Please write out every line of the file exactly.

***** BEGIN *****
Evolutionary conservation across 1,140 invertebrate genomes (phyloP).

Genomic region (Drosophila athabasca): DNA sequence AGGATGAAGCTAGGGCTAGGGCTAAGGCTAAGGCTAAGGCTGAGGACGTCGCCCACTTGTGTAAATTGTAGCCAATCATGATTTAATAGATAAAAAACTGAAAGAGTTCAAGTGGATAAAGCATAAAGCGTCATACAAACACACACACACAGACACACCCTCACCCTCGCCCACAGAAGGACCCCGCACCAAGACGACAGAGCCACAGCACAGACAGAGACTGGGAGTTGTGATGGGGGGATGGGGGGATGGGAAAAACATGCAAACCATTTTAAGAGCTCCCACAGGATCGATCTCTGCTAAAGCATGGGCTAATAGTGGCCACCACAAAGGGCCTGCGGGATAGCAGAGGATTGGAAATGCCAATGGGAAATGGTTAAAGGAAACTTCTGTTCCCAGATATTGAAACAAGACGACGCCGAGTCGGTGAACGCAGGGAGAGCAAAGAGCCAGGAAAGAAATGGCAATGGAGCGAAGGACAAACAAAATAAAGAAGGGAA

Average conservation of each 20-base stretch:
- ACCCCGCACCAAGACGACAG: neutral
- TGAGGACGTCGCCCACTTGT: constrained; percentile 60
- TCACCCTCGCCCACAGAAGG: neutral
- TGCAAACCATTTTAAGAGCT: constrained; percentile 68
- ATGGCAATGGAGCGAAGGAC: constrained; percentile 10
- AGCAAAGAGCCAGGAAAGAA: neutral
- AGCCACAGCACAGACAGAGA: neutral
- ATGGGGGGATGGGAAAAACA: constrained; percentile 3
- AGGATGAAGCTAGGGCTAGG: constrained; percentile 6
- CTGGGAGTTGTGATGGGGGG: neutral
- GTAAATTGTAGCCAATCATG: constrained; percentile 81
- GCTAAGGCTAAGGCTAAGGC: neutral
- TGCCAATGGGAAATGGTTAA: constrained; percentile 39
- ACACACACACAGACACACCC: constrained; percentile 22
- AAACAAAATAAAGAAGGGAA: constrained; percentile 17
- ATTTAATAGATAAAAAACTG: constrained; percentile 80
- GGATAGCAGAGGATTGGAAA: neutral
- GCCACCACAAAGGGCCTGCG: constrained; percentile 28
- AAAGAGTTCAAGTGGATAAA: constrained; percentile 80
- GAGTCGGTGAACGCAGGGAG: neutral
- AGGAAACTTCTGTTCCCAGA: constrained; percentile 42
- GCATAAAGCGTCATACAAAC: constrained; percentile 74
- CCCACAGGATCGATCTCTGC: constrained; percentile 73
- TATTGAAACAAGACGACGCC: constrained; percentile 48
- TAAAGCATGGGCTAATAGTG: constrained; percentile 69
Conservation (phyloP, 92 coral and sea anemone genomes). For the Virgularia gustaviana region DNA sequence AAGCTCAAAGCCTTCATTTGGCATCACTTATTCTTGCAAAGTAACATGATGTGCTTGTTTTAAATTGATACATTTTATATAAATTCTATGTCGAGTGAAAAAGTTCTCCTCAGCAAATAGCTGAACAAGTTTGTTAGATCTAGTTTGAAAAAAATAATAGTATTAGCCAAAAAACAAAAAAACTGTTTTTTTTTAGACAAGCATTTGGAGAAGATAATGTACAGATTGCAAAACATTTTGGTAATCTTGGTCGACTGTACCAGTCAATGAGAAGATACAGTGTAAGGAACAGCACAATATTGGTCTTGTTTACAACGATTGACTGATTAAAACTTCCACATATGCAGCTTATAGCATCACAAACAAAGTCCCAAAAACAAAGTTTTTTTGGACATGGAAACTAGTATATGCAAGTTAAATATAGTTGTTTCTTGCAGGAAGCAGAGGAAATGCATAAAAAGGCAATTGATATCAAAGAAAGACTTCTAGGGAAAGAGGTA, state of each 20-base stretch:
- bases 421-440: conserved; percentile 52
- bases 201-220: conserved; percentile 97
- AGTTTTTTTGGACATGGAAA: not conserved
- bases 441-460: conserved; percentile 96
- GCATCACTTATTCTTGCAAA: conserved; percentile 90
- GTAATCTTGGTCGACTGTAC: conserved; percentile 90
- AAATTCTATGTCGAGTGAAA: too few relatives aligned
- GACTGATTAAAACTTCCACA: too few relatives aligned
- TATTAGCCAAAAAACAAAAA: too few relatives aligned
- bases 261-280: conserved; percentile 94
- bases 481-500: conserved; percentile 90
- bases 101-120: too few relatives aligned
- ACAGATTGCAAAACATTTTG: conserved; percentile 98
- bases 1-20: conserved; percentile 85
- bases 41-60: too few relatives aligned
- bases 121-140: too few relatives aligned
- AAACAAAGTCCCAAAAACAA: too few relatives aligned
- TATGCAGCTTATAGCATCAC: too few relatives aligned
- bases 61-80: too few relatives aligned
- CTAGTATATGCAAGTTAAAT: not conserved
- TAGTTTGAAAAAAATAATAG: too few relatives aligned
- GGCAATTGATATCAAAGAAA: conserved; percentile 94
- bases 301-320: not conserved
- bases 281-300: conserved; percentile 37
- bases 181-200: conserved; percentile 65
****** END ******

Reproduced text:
Evolutionary conservation across 1,140 invertebrate genomes (phyloP).

Genomic region (Drosophila athabasca): DNA sequence AGGATGAAGCTAGGGCTAGGGCTAAGGCTAAGGCTAAGGCTGAGGACGTCGCCCACTTGTGTAAATTGTAGCCAATCATGATTTAATAGATAAAAAACTGAAAGAGTTCAAGTGGATAAAGCATAAAGCGTCATACAAACACACACACACAGACACACCCTCACCCTCGCCCACAGAAGGACCCCGCACCAAGACGACAGAGCCACAGCACAGACAGAGACTGGGAGTTGTGATGGGGGGATGGGGGGATGGGAAAAACATGCAAACCATTTTAAGAGCTCCCACAGGATCGATCTCTGCTAAAGCATGGGCTAATAGTGGCCACCACAAAGGGCCTGCGGGATAGCAGAGGATTGGAAATGCCAATGGGAAATGGTTAAAGGAAACTTCTGTTCCCAGATATTGAAACAAGACGACGCCGAGTCGGTGAACGCAGGGAGAGCAAAGAGCCAGGAAAGAAATGGCAATGGAGCGAAGGACAAACAAAATAAAGAAGGGAA

Average conservation of each 20-base stretch:
- ACCCCGCACCAAGACGACAG: neutral
- TGAGGACGTCGCCCACTTGT: constrained; percentile 60
- TCACCCTCGCCCACAGAAGG: neutral
- TGCAAACCATTTTAAGAGCT: constrained; percentile 68
- ATGGCAATGGAGCGAAGGAC: constrained; percentile 10
- AGCAAAGAGCCAGGAAAGAA: neutral
- AGCCACAGCACAGACAGAGA: neutral
- ATGGGGGGATGGGAAAAACA: constrained; percentile 3
- AGGATGAAGCTAGGGCTAGG: constrained; percentile 6
- CTGGGAGTTGTGATGGGGGG: neutral
- GTAAATTGTAGCCAATCATG: constrained; percentile 81
- GCTAAGGCTAAGGCTAAGGC: neutral
- TGCCAATGGGAAATGGTTAA: constrained; percentile 39
- ACACACACACAGACACACCC: constrained; percentile 22
- AAACAAAATAAAGAAGGGAA: constrained; percentile 17
- ATTTAATAGATAAAAAACTG: constrained; percentile 80
- GGATAGCAGAGGATTGGAAA: neutral
- GCCACCACAAAGGGCCTGCG: constrained; percentile 28
- AAAGAGTTCAAGTGGATAAA: constrained; percentile 80
- GAGTCGGTGAACGCAGGGAG: neutral
- AGGAAACTTCTGTTCCCAGA: constrained; percentile 42
- GCATAAAGCGTCATACAAAC: constrained; percentile 74
- CCCACAGGATCGATCTCTGC: constrained; percentile 73
- TATTGAAACAAGACGACGCC: constrained; percentile 48
- TAAAGCATGGGCTAATAGTG: constrained; percentile 69
Conservation (phyloP, 92 coral and sea anemone genomes). For the Virgularia gustaviana region DNA sequence AAGCTCAAAGCCTTCATTTGGCATCACTTATTCTTGCAAAGTAACATGATGTGCTTGTTTTAAATTGATACATTTTATATAAATTCTATGTCGAGTGAAAAAGTTCTCCTCAGCAAATAGCTGAACAAGTTTGTTAGATCTAGTTTGAAAAAAATAATAGTATTAGCCAAAAAACAAAAAAACTGTTTTTTTTTAGACAAGCATTTGGAGAAGATAATGTACAGATTGCAAAACATTTTGGTAATCTTGGTCGACTGTACCAGTCAATGAGAAGATACAGTGTAAGGAACAGCACAATATTGGTCTTGTTTACAACGATTGACTGATTAAAACTTCCACATATGCAGCTTATAGCATCACAAACAAAGTCCCAAAAACAAAGTTTTTTTGGACATGGAAACTAGTATATGCAAGTTAAATATAGTTGTTTCTTGCAGGAAGCAGAGGAAATGCATAAAAAGGCAATTGATATCAAAGAAAGACTTCTAGGGAAAGAGGTA, state of each 20-base stretch:
- bases 421-440: conserved; percentile 52
- bases 201-220: conserved; percentile 97
- AGTTTTTTTGGACATGGAAA: not conserved
- bases 441-460: conserved; percentile 96
- GCATCACTTATTCTTGCAAA: conserved; percentile 90
- GTAATCTTGGTCGACTGTAC: conserved; percentile 90
- AAATTCTATGTCGAGTGAAA: too few relatives aligned
- GACTGATTAAAACTTCCACA: too few relatives aligned
- TATTAGCCAAAAAACAAAAA: too few relatives aligned
- bases 261-280: conserved; percentile 94
- bases 481-500: conserved; percentile 90
- bases 101-120: too few relatives aligned
- ACAGATTGCAAAACATTTTG: conserved; percentile 98
- bases 1-20: conserved; percentile 85
- bases 41-60: too few relatives aligned
- bases 121-140: too few relatives aligned
- AAACAAAGTCCCAAAAACAA: too few relatives aligned
- TATGCAGCTTATAGCATCAC: too few relatives aligned
- bases 61-80: too few relatives aligned
- CTAGTATATGCAAGTTAAAT: not conserved
- TAGTTTGAAAAAAATAATAG: too few relatives aligned
- GGCAATTGATATCAAAGAAA: conserved; percentile 94
- bases 301-320: not conserved
- bases 281-300: conserved; percentile 37
- bases 181-200: conserved; percentile 65